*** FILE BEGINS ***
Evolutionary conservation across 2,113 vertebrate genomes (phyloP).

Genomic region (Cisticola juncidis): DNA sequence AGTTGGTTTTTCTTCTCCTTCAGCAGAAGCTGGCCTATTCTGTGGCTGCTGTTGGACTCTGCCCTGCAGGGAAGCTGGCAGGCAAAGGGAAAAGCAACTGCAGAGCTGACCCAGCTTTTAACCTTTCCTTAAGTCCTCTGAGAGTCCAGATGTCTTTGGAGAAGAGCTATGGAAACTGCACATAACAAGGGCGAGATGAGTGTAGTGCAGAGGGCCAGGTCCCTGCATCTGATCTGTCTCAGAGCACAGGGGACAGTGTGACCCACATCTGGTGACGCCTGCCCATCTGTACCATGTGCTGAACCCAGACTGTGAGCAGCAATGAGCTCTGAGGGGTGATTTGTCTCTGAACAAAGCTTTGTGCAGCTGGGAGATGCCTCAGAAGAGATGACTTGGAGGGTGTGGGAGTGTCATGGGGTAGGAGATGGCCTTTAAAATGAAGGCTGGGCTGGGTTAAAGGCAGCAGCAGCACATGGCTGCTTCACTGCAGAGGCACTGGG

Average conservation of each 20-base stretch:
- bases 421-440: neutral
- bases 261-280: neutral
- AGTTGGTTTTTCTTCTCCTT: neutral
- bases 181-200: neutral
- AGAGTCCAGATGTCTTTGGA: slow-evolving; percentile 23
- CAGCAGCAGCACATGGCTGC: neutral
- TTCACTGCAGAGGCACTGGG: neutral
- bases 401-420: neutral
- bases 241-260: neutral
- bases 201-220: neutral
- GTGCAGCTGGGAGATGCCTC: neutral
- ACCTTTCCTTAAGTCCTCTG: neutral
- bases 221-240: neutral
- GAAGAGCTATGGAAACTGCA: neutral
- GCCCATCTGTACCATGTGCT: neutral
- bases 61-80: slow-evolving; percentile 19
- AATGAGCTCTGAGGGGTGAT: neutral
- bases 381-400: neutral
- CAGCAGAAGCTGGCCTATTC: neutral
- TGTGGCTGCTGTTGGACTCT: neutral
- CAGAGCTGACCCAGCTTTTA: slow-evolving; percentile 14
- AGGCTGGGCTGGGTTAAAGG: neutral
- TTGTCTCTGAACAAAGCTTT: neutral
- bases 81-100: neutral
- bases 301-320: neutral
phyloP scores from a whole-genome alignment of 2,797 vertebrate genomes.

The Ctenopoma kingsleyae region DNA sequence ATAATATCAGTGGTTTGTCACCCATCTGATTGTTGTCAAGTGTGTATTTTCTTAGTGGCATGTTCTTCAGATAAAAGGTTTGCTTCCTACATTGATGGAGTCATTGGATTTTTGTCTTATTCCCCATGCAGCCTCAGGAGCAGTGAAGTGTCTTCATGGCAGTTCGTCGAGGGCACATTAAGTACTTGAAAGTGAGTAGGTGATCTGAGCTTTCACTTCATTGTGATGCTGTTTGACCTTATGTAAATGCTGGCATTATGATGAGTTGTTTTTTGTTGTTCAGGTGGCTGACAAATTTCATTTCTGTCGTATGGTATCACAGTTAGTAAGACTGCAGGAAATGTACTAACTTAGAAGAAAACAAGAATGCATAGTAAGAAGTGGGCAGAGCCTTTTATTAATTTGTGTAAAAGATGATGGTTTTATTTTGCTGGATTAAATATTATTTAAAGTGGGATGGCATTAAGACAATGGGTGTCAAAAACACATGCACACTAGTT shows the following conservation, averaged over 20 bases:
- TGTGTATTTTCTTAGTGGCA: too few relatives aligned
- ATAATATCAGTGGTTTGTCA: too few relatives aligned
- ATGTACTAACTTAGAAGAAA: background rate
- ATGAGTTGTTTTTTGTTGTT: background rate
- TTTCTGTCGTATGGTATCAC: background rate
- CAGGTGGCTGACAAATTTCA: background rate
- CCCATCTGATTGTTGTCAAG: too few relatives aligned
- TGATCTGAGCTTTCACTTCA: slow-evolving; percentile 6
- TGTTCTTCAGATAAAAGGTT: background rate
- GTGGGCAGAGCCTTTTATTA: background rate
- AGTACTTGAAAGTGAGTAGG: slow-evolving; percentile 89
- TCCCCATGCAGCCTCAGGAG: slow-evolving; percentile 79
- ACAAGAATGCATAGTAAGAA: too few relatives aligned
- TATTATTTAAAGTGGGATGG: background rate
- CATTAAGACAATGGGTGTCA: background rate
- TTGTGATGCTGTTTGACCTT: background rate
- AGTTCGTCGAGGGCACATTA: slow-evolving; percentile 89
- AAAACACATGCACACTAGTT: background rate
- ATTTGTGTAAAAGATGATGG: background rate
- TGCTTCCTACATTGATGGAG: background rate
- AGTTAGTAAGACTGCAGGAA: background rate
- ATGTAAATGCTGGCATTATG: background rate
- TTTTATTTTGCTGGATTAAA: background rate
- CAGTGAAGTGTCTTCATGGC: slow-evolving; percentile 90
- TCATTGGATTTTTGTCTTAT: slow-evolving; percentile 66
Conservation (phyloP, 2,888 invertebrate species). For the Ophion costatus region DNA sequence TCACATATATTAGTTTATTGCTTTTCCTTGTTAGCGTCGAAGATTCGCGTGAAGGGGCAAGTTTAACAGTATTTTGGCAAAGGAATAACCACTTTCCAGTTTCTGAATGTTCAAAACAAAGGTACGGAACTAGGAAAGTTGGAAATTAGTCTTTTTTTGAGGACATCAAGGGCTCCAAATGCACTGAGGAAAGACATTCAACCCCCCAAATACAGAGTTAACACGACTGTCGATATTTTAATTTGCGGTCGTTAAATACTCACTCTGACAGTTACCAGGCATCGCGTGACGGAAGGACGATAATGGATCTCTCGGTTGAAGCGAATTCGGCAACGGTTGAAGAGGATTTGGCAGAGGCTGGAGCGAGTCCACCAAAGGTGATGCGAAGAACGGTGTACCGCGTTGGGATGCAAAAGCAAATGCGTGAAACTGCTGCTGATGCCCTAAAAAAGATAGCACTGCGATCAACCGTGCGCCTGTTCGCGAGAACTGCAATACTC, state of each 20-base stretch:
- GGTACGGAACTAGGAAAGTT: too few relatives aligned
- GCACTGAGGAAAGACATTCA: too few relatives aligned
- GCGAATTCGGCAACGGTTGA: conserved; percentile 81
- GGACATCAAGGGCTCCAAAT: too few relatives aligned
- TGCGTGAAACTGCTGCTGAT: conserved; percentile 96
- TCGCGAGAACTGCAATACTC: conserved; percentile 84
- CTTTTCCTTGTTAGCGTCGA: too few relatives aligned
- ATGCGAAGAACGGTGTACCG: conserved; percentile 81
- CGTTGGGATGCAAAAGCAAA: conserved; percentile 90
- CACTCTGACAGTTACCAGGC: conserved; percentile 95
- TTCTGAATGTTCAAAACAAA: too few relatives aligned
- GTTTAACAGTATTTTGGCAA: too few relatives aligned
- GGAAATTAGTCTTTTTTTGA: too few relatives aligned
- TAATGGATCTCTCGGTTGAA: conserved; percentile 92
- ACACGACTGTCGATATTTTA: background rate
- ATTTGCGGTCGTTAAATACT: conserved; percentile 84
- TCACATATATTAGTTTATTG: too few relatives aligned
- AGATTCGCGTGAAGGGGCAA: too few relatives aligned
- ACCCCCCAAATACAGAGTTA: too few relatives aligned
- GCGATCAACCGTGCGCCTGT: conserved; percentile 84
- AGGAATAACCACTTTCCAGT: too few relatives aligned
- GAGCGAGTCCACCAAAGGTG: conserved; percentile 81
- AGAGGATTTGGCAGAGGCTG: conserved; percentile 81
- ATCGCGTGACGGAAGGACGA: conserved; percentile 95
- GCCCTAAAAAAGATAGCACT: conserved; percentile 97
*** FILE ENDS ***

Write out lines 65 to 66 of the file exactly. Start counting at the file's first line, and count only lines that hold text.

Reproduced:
- CGTTGGGATGCAAAAGCAAA: conserved; percentile 90
- CACTCTGACAGTTACCAGGC: conserved; percentile 95